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By Larry Nelson
For The Sun-Telegraph 

Veteran's History Project: Verlin E. Bruns

 

Verlin E. Bruns

Corporal

U.S. Air Force

1951-1955

EDITOR'S NOTE: This story is one of many American Veteran accounts published in The Sidney Sun-Telegraph. The writer, who is from Sidney, is conducting the interviews as part of the Library of Congress' Veterans History Project.

The United States Air Force came into being in September 1947. It evolved from the Army Air Forces a few years after the end of hostilities in World War II.

Setting up a department or branch of the U.S. Armed Forces is no easy thing.

In July 1951, the Korean War was being fought. North Korea had invaded South Korea. Selective Service – the "draft" – was on the minds of many young men who very likely would be called to active service.

In Auburn, Neb., the twin brothers Verlin and Virgil Bruns visited the Air Force recruiter's office. The wanted to see if the Air Force could allow them to enlist and serve together. At the time, the recruiter advised them that they could go through their service together but only if they enlisted as cook/bakers.

In about a week, the two young men got aboard a train car that was loaded with other guys headed for the same place, Lackland Air Force Base, near San Antonio, Texas. The train was powered by coal. It is July and very hot, no matter where one is. With the train cars' windows slid down the train made its way south. The exhaust from the stack just about smoked out the passengers!

The men were told that their uniforms and entrance work awaited them at Lackland AFB. As it turned out, recruiting people for the Air Force was a good business to be in. In July 1951, 71,000 recruits were headed to the same place – holy cow!. There were no barracks for lodging, just hundreds and hundreds of tents. Every three days showers were available, no uniforms for a few days, there were shots to be given, haircuts to be had – a true day-to-day scramble was happening.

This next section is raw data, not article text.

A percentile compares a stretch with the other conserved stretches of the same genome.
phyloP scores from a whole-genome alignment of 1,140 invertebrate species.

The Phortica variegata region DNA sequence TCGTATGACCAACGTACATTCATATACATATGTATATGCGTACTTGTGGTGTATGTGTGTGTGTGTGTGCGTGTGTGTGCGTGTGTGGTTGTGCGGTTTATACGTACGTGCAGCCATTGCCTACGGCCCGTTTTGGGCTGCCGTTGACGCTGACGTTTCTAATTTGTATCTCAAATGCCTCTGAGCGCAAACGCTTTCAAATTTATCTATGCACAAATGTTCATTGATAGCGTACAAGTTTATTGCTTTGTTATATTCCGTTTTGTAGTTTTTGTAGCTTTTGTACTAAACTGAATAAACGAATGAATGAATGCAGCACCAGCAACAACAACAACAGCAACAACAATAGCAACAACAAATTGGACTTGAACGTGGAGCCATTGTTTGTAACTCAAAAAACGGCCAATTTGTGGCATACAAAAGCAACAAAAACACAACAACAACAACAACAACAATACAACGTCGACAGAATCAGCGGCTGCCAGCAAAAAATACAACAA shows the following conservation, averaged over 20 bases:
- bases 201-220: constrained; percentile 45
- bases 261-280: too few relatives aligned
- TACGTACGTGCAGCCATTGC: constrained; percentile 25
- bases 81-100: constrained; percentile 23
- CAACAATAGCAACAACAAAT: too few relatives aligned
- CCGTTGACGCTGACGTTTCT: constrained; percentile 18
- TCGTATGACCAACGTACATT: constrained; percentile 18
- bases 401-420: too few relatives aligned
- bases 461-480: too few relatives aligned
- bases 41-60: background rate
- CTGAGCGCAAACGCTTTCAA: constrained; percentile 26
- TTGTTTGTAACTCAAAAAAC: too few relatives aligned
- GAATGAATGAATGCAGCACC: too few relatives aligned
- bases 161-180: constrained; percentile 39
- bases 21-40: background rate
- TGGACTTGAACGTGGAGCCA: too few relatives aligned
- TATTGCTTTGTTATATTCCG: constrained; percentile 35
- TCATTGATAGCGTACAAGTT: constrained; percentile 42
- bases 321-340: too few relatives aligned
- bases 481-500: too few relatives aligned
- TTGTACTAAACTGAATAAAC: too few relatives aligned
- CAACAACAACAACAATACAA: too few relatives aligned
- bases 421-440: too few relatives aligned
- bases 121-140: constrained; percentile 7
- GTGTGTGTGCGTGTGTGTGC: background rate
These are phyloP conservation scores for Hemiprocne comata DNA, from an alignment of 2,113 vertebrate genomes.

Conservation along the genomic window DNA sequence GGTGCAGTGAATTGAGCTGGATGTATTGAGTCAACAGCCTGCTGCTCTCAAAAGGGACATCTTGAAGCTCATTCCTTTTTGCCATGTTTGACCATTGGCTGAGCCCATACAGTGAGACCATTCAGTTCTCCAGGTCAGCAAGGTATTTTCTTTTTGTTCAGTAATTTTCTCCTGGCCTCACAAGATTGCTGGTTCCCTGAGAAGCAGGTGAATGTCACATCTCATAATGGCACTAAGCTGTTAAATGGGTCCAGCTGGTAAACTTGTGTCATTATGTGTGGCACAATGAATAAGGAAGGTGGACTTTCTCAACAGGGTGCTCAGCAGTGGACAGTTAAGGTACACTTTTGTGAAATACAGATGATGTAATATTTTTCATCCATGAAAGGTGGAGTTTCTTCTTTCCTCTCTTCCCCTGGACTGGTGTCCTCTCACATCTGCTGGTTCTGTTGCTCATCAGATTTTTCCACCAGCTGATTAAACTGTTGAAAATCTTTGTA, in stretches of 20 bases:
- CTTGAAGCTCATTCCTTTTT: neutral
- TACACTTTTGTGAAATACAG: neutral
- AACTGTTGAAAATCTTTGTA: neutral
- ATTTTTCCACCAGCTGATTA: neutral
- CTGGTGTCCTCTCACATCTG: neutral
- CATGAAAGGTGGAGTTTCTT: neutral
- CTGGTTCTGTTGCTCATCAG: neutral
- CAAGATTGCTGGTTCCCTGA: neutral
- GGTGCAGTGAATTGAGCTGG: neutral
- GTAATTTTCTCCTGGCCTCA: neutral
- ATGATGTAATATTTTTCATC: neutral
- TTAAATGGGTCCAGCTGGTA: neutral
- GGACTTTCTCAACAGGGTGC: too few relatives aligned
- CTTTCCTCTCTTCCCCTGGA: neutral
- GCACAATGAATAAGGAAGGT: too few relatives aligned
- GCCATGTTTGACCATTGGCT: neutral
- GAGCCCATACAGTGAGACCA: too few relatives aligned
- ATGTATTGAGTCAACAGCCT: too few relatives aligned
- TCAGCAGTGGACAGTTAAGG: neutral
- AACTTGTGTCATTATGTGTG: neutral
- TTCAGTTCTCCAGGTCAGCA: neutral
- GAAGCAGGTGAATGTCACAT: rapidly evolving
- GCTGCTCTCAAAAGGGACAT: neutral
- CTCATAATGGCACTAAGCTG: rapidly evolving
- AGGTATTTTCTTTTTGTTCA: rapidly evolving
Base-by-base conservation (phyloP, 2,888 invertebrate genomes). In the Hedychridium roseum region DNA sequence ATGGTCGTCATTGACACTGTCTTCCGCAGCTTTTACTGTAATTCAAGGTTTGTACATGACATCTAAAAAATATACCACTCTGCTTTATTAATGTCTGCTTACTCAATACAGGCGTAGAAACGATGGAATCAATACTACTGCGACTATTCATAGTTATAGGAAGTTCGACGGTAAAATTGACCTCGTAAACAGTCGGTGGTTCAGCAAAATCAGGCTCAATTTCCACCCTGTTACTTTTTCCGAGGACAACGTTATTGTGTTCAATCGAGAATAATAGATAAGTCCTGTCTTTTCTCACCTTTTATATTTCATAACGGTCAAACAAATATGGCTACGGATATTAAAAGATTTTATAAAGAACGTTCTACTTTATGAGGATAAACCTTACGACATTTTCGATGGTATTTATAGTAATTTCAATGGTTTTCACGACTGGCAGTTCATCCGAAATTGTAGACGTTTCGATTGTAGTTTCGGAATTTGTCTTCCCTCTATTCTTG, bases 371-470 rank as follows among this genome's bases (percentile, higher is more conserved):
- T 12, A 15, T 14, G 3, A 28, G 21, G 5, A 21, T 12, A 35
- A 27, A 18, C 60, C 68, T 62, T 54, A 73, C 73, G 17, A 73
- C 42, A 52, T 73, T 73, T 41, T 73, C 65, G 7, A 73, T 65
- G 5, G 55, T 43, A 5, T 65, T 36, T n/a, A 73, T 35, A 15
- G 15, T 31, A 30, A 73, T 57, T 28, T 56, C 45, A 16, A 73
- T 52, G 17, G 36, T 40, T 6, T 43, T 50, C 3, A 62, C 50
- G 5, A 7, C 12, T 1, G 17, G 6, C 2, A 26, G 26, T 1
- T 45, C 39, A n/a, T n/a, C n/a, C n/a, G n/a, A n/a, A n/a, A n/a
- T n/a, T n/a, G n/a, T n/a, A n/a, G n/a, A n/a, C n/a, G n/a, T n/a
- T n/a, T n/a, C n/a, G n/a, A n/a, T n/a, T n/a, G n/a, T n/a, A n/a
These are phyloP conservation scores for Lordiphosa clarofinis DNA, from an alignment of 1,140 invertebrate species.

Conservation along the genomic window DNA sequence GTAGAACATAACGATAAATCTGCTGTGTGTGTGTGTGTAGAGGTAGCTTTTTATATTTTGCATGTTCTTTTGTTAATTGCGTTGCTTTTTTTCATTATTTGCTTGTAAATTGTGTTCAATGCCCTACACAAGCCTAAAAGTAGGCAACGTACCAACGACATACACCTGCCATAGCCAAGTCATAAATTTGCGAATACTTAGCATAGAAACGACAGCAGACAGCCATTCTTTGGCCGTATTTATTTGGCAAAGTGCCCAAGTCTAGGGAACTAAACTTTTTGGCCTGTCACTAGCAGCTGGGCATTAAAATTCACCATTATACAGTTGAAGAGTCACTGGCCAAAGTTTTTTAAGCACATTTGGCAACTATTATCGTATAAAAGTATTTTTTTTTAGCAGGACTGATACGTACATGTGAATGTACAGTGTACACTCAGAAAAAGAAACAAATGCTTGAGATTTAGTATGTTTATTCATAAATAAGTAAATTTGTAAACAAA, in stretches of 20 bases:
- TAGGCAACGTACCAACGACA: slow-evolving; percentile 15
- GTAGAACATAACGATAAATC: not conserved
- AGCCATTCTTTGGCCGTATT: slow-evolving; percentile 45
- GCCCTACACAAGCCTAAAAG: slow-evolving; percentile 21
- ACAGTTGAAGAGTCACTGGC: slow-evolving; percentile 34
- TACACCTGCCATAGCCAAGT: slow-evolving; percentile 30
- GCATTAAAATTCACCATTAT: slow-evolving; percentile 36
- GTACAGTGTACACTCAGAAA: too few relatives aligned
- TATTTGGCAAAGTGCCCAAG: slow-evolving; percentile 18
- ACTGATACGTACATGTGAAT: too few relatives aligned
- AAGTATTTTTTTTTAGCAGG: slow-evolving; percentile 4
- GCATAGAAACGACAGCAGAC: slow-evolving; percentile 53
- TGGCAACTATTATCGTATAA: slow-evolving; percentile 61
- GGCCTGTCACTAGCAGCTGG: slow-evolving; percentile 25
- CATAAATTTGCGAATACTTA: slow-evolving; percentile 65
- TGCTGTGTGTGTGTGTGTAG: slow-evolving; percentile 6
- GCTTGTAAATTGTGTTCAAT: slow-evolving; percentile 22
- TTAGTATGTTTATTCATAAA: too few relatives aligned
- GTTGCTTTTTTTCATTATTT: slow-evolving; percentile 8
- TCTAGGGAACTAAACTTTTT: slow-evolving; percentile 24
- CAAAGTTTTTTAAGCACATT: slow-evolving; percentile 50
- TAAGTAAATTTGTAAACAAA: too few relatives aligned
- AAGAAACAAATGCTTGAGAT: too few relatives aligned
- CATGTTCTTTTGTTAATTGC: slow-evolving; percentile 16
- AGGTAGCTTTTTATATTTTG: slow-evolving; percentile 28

Verlin and his brother were told that in a few days, they were going to be taken to Sheppard Air Force Base. On arrival at the new place, there were all the things missing from the previous place ... whew! They had a barracks to live in, a chow hall, and places to train.

For the time he was in "boot camp," there were four different drill sergeants assigned his unit. The first came into the recruit barracks in the middle of their first night and went about standing all the men's cots on end. It was time for a "latrine call"" The next day, that drill sergeant was gone. Two more would come into the picture before the better trainer arrived. Verlin called it "weird."

Verlin didn't have any trouble getting through the training. He was a Nebraska kid and knew about working, following orders and marksmanship. On graduation, the next stop was to Fort Hood, Texas. The next training phase would teach him how to cook and bake goods for their assigned unit. Again, not much of a problem. There was an additional week scheduled for a security clearance and a background check.

The matter of having twins in the same unit brought some issues forward. Often, records were mixed up and almost caused Verlin to lose a tooth that wasn't there on the X-ray. Inspections went easy as he and his brother kept one foot locker always ready. They just switched the lockers as the inspectors went along. Getting ready to deploy to Japan, one of them almost got double shots!